January 14, 2019

Researchers discover common markers of tumour hypoxia across 19 cancer types

Landmark pan-cancer study analyzes mutation signatures of low oxygen in more than 8,000 tumours

TORONTO (January 14, 2019) – Unlike healthy tissues, tumours thrive in low-oxygen environments, often acquiring the ability to resist treatment and spread to other sites in the body. Despite being a well-known cause of therapy resistance and metastasis, the impact of low oxygen, known as hypoxia, on tumour cells is poorly understood. As reported today in Nature Genetics, researchers have discovered molecular hallmarks of hypoxia in the first-ever pan-cancer analysis of low oxygen in human tumours, with a special focus on prostate cancer.

The study investigated more than 8,000 human tumours across 19 different cancer types, including prostate tumours from the Canadian Prostate Cancer Genome Network (CPC-GENE).  The authors discovered common markers of hypoxia that could help predict cancer aggressiveness and inform treatment decisions.

Continue reading – Researchers discover common markers of tumour hypoxia across 19 cancer types

November 8, 2018

Meet the researchers: Lawrence Heisler

Lawrence Heisler, Project Manager in the Genome Sequence Informatics team at OICR, talks about how new technologies are making genetic sequencing faster and cheaper. But turning data into discoveries requires the right behind-the-scenes support. That’s where Heisler’s team comes in.

October 2, 2018

Understanding how cancer differs between sexes

Connie Li

OICR researchers uncover sex-linked genetic differences that may be able to predict cancer severity and response to therapy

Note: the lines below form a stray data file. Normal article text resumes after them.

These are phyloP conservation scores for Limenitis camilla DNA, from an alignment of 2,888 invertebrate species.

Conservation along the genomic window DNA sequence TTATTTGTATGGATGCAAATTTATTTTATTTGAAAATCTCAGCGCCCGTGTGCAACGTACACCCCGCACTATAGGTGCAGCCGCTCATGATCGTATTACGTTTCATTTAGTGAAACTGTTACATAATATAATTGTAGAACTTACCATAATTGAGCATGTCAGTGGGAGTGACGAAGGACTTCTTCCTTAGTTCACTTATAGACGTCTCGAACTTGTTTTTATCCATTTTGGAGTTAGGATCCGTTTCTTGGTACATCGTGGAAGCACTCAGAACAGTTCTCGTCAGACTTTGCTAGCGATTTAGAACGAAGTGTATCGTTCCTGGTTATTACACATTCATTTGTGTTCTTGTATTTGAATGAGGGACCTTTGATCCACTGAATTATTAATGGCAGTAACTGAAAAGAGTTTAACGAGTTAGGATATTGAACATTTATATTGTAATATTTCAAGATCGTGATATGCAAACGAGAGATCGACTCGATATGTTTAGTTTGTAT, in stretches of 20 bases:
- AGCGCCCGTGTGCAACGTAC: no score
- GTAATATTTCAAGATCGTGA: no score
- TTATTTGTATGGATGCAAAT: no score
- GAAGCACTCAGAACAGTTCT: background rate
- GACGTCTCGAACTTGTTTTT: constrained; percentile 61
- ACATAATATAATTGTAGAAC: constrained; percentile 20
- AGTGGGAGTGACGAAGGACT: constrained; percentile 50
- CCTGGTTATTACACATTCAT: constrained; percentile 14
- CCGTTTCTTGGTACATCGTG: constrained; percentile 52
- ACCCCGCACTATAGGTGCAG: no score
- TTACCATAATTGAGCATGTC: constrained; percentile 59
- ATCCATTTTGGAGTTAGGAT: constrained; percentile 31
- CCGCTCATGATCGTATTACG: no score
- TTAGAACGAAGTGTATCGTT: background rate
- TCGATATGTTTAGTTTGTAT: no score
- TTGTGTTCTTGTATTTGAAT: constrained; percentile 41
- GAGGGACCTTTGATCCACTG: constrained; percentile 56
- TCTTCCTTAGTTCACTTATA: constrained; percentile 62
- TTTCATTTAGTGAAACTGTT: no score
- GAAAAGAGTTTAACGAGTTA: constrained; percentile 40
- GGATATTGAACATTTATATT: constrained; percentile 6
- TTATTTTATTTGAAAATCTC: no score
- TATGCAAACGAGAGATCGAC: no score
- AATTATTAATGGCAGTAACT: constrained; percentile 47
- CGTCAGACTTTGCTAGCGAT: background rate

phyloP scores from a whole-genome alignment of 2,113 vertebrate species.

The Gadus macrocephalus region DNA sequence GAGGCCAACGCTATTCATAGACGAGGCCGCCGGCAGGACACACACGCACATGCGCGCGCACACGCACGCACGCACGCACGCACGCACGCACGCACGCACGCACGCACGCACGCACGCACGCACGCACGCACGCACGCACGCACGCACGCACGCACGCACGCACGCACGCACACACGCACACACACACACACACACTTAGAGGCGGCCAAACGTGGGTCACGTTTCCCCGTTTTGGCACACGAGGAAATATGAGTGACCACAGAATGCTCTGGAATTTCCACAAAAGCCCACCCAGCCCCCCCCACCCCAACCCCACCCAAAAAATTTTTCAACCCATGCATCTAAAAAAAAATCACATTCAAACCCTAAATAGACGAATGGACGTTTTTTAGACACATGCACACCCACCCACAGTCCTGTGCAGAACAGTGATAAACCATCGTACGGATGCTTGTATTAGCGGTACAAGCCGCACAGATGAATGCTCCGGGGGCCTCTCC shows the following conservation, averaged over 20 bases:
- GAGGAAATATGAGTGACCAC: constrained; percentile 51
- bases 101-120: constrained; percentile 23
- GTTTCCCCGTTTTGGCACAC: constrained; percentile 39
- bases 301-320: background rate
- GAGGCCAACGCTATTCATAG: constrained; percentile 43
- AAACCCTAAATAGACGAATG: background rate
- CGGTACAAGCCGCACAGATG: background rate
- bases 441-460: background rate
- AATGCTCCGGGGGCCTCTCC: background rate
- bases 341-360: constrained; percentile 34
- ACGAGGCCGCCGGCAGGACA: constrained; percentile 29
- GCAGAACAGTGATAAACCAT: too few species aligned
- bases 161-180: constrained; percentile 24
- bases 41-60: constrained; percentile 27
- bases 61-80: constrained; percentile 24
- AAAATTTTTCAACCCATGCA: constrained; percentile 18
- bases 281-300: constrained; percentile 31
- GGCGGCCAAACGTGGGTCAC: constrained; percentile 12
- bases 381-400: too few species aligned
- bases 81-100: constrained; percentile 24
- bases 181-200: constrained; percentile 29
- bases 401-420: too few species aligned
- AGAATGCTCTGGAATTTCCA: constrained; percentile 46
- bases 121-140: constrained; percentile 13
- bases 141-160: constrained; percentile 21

Cancer differs in males and females but the origins and mechanisms of these sex differences remain unresolved. A better understanding of sex-linked differences in cancer could lead to more accurate tests and treatments that are personalized for patients based on their sex.

Continue reading – Understanding how cancer differs between sexes

September 11, 2018

Portal to access world’s largest database of pediatric genomic data goes live

OICR’s Genome Informatics team plays key role in development of the Gabriella Miller Kids First Data Resource Portal

Toronto (September 11, 2018) – Today, the Gabriella Miller Kids First Data Resource Center (DRC) at the Children’s Hospital of Philadelphia launched the Kids First Data Resource Portal, which will advance personalized medicine for the detection, therapy, and management of childhood cancer and structural birth defects. As the Kids First DRC’s chief outward-facing tool, the Kids First Data Resource Portal serves the needs of a diverse group of patients, researchers, and clinicians partnering to create the world’s largest database of pediatric genomic data, and provides the necessary tools and computational resources for their analysis and interpretation.

Continue reading – Portal to access world’s largest database of pediatric genomic data goes live

September 6, 2018

Q&A with Dr. Christina Yung, OICR’s new Director of Genome Informatics

OICR welcomes Dr. Christina Yung as Director of Genome Informatics. Yung is returning to OICR from the University of Chicago where she led and managed the National Cancer Institute’s Genomic Data Commons (GDC) – a unified data system that promotes the sharing of genomic and clinical data between researchers.

Continue reading – Q&A with Dr. Christina Yung, OICR’s new Director of Genome Informatics

September 4, 2018

Meet our students – 2018

Meet Dike Aduluso-Nwaobasi, Sarah Donald and Benson Wan. Find out how summer co-op positions affected their career and educational journeys.

August 21, 2018

Leader in data access and CEO of DNAstack, Dr. Marc Fiume, joins OICR as its newest Associate

Dr. Marc Fume poses for a photo in an atrium

Formalizing his longstanding relationship with OICR, Dr. Marc Fiume joins the Institute as an Associate to turn big data into a cure

“We know there are valuable – potentially life-saving – genomics and clinical data that are locked away in the sever rooms in hospital basements,” says Dr. Marc Fiume, CEO of DNAstack, Adjunct Professor at the University of Toronto, and OICR’s newest Associate. “We’re working to make these data more findable, accessible and useful to help researchers find cures for diseases faster than ever before.”

Continue reading – Leader in data access and CEO of DNAstack, Dr. Marc Fiume, joins OICR as its newest Associate